”a select group that is superior in terms of ability or qualities to the rest of the group or society”
We’ve heard it countless times before. In the tedious circus surrounding the possibility of a fight getting made, boxer’s are placed into mythical categories by their promoters and rival promoters based on very little. These labels - despite the overriding knowledge of the boxing public - stick to the fighters like glue; performances in the ring can only do so much to dispell them.
There used to be clear defined levels in boxing. You could be a new professional: a fighter just about to embark in the paid ranks, a journeyman: making a living in the sport without any real aspirations of improvement of recognised successes, domestic level: fighting for area/state titles, gatekeepers: above domestic level but not quite able to succeed at a higher level, continental champions: European belt holders, NABF title holders and world champions: winning a world championship belt from a recognised sanctioning body (WBC, WBA, IBF, WBO).
Now, with ‘pound-for-pound contenders’ and ‘elite level’ tags muddying the waters, lines are blurred between categories as to where on the pyramid a fighter stands. Last Wednesday we saw a classic case of over-hyping a matchup when Alexander Povetkin’s manager Vadim Kornilov alluded to Anthony Joshua and Alexander Povetkin possibly being the top two pound-for-pound fighters in the sport, during the press conference in London - “probably the two best guys, maybe pound-for-pound meeting each other in the ring”. Sure, this adds to the buildup and attention the fight will receive, but lies won’t penetrate the skin of the boxing community, it will, however, continue to deceive the wider casual public, with the true best fighters on this planet the ones that will feel the negative effect.
Let’s not kid ourselves. Boxing is about money. Prizefighting is at the heart of all that compete, with monetary rewards often trumping the glitz and glamour of world titles; the dilution of ‘alphabet’ titles perhaps at fault for this. If fighters are continually placed in these mythical categories without any logical reasoning or performance-based facts to back it up, those who rightfully belong at the top of the tree will receive less media attention and, therefore, less money. Oleksandr Usyk vs. Murat Gassiev is a prime example of this. Us, as boxing fans, knew the script. The two best cruiserweights on the planet, slugging it out for the title of undisputed champion at 200-pounds as well as the inaugural Muhammad Ali WBSS trophy. “Boxing porn” if you will, as cited by eccentric promoter Kalle Sauerland. Without huge promotional machines behind these two fighters, labelling them as “X, Y and Z” in the boxing pyramid, we were simply left with the facts. The facts, for us, are good enough, however, lies sell to the wider public, and in turn, this fight wasn’t the worldwide spectacle it should have been.
Now, despite promoters trying to pull the wool over our eyes in terms of the value of a certain fight, overmatching a fighter in a category he quite simply doesn’t belong in can be dangerous territory. With titles being easier than ever to pick up in modern boxing, silver champions, interim champions, even final eliminator challengers can soon find themselves out of their depth on the world stage, with their health, unnecessarily, at risk.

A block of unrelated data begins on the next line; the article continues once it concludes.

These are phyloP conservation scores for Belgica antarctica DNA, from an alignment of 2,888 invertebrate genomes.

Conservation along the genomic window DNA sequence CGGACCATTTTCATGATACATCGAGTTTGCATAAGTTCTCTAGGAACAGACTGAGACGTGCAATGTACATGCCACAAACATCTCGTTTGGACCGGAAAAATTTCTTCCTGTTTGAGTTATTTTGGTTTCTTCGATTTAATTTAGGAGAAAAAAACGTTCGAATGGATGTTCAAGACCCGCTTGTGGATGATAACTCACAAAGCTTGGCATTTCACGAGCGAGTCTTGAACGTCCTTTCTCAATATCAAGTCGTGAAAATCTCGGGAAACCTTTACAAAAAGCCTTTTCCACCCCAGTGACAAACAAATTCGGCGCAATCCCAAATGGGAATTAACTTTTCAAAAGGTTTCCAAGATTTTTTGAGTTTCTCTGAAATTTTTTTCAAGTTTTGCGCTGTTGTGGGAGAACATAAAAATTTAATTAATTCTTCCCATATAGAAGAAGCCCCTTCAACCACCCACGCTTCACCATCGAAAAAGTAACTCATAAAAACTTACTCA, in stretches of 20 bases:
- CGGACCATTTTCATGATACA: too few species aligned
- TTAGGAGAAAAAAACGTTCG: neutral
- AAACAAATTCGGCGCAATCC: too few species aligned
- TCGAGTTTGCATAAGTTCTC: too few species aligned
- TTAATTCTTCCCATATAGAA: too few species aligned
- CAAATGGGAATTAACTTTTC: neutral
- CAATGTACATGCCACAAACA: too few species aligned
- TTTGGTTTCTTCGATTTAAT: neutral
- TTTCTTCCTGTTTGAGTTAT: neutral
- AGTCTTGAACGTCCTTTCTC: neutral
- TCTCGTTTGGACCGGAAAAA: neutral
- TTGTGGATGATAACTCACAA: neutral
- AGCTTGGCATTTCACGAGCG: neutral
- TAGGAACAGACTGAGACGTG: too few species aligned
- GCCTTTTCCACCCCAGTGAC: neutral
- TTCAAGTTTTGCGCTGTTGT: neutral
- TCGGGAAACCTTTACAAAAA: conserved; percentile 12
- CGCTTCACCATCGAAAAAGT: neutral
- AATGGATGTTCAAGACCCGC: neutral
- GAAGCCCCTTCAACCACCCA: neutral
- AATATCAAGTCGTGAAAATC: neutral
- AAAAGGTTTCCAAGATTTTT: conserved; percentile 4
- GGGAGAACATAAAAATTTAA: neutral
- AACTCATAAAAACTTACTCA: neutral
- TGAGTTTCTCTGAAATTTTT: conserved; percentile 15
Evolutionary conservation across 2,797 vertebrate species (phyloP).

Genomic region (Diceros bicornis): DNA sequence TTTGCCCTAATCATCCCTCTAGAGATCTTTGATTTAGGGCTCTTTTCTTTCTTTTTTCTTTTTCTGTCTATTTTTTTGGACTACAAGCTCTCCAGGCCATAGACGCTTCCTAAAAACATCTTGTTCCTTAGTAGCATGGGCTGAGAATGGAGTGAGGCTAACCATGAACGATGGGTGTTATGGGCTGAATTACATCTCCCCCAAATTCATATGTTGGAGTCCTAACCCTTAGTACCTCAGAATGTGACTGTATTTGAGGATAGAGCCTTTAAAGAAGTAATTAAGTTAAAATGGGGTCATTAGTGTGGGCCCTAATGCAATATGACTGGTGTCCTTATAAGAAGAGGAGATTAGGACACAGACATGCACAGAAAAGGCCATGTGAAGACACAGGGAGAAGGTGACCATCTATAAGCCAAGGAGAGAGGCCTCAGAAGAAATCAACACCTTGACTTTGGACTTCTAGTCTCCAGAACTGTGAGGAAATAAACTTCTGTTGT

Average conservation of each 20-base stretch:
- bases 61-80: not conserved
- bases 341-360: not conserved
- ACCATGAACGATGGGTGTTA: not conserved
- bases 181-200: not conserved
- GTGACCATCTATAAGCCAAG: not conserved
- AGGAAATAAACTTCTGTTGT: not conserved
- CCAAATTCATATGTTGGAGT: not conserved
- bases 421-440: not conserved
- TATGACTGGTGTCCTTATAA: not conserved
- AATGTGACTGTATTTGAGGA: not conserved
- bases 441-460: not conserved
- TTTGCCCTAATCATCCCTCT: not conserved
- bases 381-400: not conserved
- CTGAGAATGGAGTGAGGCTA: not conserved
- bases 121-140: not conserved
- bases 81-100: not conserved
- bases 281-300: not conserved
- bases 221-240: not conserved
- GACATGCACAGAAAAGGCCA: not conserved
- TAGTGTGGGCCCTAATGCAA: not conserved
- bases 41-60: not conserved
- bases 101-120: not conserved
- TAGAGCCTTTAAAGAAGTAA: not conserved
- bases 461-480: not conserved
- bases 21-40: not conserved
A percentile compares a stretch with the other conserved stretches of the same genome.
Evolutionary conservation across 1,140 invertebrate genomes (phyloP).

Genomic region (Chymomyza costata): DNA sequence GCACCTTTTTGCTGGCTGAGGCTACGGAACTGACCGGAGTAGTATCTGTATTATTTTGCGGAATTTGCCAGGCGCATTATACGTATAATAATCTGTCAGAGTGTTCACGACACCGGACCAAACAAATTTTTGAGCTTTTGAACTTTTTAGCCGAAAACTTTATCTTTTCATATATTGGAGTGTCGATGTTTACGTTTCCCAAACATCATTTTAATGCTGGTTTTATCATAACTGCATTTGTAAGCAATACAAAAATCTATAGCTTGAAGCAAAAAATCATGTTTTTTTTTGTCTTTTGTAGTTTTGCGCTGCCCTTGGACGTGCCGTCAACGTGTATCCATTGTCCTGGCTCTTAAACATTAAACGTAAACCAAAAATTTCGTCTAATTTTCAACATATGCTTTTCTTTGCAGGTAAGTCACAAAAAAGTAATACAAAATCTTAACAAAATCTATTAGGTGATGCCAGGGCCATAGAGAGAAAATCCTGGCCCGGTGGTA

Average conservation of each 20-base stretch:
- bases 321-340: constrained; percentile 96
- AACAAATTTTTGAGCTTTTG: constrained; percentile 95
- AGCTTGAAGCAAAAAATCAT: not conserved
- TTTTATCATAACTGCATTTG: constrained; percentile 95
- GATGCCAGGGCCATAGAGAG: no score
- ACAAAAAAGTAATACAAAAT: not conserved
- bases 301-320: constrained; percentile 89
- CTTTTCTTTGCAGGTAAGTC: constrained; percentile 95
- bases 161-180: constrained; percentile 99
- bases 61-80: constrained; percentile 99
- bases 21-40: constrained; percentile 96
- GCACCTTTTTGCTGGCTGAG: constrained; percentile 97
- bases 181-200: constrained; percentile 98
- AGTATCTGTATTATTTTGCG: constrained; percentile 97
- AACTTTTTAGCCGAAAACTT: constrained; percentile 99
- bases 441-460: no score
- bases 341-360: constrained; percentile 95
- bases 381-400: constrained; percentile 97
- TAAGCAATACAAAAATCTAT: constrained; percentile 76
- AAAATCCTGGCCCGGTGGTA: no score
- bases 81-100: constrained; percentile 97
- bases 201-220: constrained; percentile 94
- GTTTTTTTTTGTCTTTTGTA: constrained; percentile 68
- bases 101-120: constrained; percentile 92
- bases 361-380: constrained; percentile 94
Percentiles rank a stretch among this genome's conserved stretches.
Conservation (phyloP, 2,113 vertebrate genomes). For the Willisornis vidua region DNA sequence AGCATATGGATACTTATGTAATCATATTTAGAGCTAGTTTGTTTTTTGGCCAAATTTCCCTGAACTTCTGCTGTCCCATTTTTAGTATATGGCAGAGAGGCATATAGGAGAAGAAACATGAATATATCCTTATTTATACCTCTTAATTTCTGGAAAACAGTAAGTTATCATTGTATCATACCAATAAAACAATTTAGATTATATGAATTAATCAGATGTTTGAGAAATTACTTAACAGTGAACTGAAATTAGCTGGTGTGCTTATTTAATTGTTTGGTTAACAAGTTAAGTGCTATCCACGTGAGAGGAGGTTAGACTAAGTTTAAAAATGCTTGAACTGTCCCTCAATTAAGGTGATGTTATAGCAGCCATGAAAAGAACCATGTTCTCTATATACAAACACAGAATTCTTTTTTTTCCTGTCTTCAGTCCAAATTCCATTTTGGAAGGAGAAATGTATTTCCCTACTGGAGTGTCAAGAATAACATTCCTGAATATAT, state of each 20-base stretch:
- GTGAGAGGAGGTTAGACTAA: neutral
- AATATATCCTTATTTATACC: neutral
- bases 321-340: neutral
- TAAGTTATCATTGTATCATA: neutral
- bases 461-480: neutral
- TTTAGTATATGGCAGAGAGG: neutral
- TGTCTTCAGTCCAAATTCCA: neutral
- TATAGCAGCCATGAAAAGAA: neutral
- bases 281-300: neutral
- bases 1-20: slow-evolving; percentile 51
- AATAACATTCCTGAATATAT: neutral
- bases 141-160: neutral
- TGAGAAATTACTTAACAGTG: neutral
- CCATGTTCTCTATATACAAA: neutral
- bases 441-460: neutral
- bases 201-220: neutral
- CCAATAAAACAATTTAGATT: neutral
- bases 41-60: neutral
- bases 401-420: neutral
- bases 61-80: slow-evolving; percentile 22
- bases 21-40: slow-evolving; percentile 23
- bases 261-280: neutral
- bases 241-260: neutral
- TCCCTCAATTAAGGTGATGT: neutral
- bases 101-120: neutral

Take, for example, Britain’s Dave Allen. The ‘White Rhino’ has become a cult hero in Britain after his candid and honest interviews have gone viral over the past three years. Promoted by Matchroom’s Eddie Hearn, heavyweight Allen’s worth has become apparent when he has been included on pay-per-view shows; symbolic of the Rocky story, Allen’s following is huge with the British public wanting to see him succeed. Allen, however, knows his level, but this hasn’t stopped him getting in the ring with the likes of Luis Ortiz, Dillian Whyte, Tony Yoka and twice with former Commonwealth heavyweight champion Lenroy Thomas. Suffering bruising defeats in all but one of these fights (the second fight with Thomas ended in a draw due to a bad cut to Allen’s eye), Allen has taken unnecessary punishment in a category of fighters that he, himself, will admit hasn’t got the talent to be involved in.
For as long as Allen will make money for Matchroom, however, the ‘White Rhino’ will be continually overmatched in the slim hope that he can defy the odds in a Rocky-esque victory; his Rocky styled shorts in his second fight with Thomas underlined the narrative of his story. After the withdrawal of Kell Brook on this weekend’s Whyte vs. Parker card, Allen has been given another shot in a British title final eliminator against the hard-hitting Nick Webb. At a week’s notice, it’s a concern to how underprepared Allen may well be in the ring come Saturday night.
So, with countless fighter’s being thrown into the ‘elite’ category in the pursuit of world honours, who really deserves the title as sitting on the top of the boxing pyramid.
- Oleksandr Usyk: undisputed and unified cruiserweight world champion. Undefeated, road-warrior and technically flawless.
- Vasyl Lomachenko: three-weight world champion in twelve fights. Eleven of ‘Hi-Tech’s’ twelve fights have been for world titles.
- Terence Crawford: undisputed light-welterweight world champion. Undefeated in 33 professional fights.
- Naoya Inoue: three-weight world champion in sixteen fights. Undefeated, winning 14 by KO.
- Gennady Golovkin vs Saul ‘Canelo’ Alvarez winner: controversy aside, the winner of this rematch can be deemed ‘elite’.
Controversial, perhaps, but winning a world title doesn’t mean you can become branded as an ‘elite’ fighter overnight. If the best in the business are to receive the plaudits they deserve in such a subjective sport, distinctions need to be made, and the bulls*it needs to be called from motive-driven promoters.